In the summer of 2015, four friends in southwest Ohio gathered in a living room to share their hopes and dreams for their children’s education. They were captivated by this thing called “classical education,” by the idea that education is about one generation passing on its culture to the next and forming whole human persons, rather than simply outfitting workers for the economy.
Audrey and Clay Davis and Wes and McKenzie Brooks gathered together that summer evening to share their disappointment with the state of public education in their school district—where technology rules and “low-performing” schools are the norm—and to express a desire to provide their kids and their community with a better alternative. Audrey had a friend who had taught at Highlands Latin School in Louisville, Kentucky, so the four of them decided to make the three-hour drive south to see classical education firsthand.
“It was,” in Audrey’s words, “a jaw-dropping experience.” They toured the school and observed a variety of classrooms, but a fourth grade Latin class proved particularly inspirational, as they witnessed how much young children could accomplish when a school raises the bar and provides a setting in which students are expected and enabled to reach it. The four friends came to HLS having their own school’s teachers and location nailed down, and they left with a curriculum (the HLS curriculum published by Memoria Press), a model to emulate (HLS), and the support they needed (the staff of the Classical Latin School Association). They were missing only one thing: students.
Less than a year later, the students came, and Northstar Classical School opened its doors with a junior kindergarten program in August of 2016. The school has expanded in both size and grade levels since then, and has begun to experience remarkable success.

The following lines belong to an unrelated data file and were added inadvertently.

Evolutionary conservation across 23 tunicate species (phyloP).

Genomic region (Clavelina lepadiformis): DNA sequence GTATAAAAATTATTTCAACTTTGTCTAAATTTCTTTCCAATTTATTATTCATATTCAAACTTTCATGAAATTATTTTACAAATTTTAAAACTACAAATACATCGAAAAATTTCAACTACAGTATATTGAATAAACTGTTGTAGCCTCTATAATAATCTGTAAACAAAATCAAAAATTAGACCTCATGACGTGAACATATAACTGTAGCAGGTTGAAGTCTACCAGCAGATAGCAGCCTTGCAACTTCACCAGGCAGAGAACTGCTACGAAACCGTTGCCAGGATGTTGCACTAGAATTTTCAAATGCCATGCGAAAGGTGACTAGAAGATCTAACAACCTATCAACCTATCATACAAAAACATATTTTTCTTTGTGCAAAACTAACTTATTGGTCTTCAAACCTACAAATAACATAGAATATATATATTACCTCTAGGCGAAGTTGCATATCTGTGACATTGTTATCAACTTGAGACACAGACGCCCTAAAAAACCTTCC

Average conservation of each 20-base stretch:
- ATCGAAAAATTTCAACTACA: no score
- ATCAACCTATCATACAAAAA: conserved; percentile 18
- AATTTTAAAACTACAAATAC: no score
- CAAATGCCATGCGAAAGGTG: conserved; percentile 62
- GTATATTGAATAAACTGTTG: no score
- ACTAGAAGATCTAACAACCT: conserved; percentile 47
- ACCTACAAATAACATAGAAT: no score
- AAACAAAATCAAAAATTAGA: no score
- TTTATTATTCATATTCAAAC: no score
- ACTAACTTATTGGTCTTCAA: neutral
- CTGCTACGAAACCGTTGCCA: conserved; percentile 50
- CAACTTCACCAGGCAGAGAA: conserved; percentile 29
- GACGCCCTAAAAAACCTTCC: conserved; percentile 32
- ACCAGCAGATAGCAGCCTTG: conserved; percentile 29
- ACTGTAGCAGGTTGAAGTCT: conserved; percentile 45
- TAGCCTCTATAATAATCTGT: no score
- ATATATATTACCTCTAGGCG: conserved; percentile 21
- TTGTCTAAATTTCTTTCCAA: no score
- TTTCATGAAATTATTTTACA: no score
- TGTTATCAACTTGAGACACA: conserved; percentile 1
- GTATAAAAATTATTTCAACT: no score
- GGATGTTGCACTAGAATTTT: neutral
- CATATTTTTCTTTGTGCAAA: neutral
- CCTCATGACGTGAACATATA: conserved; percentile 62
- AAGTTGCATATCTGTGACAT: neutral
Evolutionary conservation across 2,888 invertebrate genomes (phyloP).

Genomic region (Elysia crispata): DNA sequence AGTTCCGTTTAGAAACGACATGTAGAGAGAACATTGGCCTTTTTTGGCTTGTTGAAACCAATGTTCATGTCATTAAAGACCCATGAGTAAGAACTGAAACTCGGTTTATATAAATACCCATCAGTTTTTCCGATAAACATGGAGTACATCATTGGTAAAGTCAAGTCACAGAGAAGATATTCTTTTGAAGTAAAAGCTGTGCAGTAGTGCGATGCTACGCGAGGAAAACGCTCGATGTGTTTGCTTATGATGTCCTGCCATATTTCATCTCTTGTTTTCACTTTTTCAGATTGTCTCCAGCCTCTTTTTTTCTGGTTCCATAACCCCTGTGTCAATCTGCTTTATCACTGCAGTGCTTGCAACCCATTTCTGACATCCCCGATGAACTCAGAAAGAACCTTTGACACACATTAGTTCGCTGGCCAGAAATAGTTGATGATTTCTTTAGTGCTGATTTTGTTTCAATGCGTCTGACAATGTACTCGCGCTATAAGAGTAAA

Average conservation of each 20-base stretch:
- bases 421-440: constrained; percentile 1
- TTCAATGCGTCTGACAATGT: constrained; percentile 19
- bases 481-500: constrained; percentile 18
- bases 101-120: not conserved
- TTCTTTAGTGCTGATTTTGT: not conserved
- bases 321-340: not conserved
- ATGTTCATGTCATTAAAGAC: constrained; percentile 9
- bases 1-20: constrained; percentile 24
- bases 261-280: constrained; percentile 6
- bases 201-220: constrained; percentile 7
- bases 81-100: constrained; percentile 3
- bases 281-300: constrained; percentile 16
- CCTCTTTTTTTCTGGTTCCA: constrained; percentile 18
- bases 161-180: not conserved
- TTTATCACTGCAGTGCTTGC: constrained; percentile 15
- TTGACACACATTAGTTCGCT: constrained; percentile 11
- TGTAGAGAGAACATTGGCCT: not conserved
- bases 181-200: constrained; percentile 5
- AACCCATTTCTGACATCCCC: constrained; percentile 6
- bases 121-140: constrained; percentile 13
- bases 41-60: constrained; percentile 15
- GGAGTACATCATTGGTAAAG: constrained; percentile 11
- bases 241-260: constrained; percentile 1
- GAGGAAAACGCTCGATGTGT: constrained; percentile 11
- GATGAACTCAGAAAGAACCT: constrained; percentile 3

Following the HLS pattern of administering one—and only one—standardized test per year, Northstar decided to administer the Iowa Test of Basic Skills in grades K-2 this past school year. With little in the way of formalized test preparation, the school endeavored to make it clear to both parents and students that the test was simply one indicator of success, and not the only one or the most important.
The results? Kindergartners and first graders scored in the top 1% of students, and the second graders within the top 2%.
“It was a huge blessing and affirmation that we were on the right path,” said Audrey. “I think standardized test scores are a good byproduct of a great education, but they’re not an end in themselves. It’s one way to make sure you stay on track, not the main thing.”
As the four friends look to the future, remembering the main thing is precisely what they intend to do. They intend to grow the school by developing new and better ways to form Northstar Classical’s students in body and soul even as their minds are formed through the curriculum, so that students will leave well-equipped for the work of passing on the culture to those who come after them.